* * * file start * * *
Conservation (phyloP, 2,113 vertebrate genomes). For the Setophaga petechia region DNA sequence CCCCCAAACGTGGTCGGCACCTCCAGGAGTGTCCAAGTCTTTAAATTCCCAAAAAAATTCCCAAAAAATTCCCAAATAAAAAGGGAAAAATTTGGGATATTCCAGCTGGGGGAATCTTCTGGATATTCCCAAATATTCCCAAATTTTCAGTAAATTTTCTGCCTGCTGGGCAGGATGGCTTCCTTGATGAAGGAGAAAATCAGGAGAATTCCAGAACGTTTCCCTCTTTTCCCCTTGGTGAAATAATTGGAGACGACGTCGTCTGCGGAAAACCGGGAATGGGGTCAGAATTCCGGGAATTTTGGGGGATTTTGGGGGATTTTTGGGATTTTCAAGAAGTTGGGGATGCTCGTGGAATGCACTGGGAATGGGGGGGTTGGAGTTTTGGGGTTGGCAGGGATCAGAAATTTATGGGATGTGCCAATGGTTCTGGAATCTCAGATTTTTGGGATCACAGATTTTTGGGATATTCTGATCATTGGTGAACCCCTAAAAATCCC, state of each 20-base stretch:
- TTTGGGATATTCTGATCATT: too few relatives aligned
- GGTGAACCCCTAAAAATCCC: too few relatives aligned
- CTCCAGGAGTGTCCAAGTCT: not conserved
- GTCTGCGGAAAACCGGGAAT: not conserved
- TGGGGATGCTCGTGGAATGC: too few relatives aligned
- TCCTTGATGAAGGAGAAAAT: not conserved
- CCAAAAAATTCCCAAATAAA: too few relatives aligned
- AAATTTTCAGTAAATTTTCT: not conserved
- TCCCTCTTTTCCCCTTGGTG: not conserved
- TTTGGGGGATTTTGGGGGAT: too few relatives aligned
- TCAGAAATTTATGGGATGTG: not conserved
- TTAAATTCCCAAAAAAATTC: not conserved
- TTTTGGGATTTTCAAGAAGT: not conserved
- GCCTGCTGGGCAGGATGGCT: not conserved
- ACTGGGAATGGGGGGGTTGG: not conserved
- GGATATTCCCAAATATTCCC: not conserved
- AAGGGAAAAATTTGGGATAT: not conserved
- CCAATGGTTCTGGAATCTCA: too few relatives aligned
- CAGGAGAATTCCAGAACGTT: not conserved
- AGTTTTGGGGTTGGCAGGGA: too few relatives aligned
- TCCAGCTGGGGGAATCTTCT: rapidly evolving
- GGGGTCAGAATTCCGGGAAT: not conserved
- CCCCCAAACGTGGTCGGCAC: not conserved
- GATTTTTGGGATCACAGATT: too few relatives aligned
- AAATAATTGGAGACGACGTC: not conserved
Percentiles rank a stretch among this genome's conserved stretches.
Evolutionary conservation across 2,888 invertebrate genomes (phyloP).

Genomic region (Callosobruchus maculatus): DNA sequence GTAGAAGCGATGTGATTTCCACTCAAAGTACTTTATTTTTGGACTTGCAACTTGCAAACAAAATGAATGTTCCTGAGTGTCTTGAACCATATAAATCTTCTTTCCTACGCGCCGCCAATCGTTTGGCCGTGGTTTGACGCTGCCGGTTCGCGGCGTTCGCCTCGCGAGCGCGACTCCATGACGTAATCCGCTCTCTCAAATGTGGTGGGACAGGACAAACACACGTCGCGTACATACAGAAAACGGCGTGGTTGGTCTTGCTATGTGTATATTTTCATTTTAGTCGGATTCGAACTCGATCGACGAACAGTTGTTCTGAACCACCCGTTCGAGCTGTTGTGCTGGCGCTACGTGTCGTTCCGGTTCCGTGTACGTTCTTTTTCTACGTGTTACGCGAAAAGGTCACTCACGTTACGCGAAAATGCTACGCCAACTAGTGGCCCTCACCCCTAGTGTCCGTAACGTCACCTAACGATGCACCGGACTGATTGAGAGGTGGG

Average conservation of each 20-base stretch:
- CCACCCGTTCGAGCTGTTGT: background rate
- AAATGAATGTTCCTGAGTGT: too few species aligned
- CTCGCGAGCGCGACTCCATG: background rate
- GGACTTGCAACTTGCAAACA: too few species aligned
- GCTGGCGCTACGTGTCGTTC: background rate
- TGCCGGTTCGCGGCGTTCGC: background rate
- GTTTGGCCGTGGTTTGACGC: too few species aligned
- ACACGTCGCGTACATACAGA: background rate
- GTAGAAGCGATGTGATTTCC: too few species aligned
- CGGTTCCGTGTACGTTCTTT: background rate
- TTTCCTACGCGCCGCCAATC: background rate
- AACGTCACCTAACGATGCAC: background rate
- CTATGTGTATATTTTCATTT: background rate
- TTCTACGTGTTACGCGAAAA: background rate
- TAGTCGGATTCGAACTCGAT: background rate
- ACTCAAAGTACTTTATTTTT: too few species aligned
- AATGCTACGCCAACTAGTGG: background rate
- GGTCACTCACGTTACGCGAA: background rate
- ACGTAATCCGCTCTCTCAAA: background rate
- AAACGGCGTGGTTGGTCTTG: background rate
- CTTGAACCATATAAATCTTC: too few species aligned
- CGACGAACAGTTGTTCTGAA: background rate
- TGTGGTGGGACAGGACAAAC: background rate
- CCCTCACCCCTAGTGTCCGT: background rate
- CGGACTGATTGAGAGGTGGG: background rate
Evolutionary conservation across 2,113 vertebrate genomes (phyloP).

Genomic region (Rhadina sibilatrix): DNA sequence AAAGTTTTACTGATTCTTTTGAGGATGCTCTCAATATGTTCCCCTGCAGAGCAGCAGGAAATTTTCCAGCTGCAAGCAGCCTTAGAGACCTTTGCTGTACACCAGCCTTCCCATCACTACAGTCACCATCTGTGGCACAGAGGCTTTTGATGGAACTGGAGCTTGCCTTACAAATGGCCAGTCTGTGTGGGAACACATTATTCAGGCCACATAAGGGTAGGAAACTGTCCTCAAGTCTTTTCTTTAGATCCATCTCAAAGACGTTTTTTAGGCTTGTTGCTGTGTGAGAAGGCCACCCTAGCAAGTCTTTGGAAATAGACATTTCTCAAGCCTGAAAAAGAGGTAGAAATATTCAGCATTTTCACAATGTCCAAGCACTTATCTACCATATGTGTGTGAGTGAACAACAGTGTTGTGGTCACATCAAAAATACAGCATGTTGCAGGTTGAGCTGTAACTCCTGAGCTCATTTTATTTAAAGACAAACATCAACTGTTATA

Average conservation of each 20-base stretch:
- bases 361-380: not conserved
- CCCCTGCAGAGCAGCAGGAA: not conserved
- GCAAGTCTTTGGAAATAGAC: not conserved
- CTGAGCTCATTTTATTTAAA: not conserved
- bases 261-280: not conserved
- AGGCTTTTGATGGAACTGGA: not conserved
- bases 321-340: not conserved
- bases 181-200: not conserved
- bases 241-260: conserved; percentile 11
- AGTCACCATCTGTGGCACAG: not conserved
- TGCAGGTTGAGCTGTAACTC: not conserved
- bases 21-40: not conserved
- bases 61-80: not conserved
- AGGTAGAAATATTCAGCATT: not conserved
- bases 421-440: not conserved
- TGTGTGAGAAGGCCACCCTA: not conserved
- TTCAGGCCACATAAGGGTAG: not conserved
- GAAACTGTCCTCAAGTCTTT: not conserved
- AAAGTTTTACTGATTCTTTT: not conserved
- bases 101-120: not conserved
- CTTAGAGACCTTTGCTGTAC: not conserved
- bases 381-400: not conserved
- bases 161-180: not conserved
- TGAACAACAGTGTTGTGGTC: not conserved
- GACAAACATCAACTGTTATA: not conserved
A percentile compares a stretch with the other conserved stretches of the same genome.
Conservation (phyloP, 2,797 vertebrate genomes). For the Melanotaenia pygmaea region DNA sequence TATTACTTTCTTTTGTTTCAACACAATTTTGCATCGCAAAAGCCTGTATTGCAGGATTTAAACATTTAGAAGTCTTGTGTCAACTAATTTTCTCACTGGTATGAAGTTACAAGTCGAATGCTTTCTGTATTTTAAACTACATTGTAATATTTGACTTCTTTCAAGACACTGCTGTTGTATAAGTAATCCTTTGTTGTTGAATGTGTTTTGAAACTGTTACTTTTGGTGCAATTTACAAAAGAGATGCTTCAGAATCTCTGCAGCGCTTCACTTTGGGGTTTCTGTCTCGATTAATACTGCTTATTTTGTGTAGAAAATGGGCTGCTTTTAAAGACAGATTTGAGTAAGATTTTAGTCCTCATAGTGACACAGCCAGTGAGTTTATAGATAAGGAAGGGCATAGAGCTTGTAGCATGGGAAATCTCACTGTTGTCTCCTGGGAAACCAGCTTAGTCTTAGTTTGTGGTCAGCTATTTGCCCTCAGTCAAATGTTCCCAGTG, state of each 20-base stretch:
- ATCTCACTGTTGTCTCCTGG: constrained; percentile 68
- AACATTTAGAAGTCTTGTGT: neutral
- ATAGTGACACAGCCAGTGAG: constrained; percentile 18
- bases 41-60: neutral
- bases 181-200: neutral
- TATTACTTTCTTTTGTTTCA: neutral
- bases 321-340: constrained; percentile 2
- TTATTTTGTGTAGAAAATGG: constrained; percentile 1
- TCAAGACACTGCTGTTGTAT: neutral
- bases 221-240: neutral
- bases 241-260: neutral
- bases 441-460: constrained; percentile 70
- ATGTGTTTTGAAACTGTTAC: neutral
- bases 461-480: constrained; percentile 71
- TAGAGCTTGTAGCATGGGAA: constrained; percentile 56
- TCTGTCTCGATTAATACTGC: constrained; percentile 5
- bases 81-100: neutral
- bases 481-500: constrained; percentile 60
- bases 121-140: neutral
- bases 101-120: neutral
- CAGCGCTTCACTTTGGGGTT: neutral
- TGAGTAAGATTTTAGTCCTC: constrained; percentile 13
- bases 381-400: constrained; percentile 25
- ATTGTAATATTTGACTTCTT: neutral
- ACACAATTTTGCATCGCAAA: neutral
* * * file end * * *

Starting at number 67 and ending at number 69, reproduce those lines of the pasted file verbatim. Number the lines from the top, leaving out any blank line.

- bases 241-260: conserved; percentile 11
- AGTCACCATCTGTGGCACAG: not conserved
- TGCAGGTTGAGCTGTAACTC: not conserved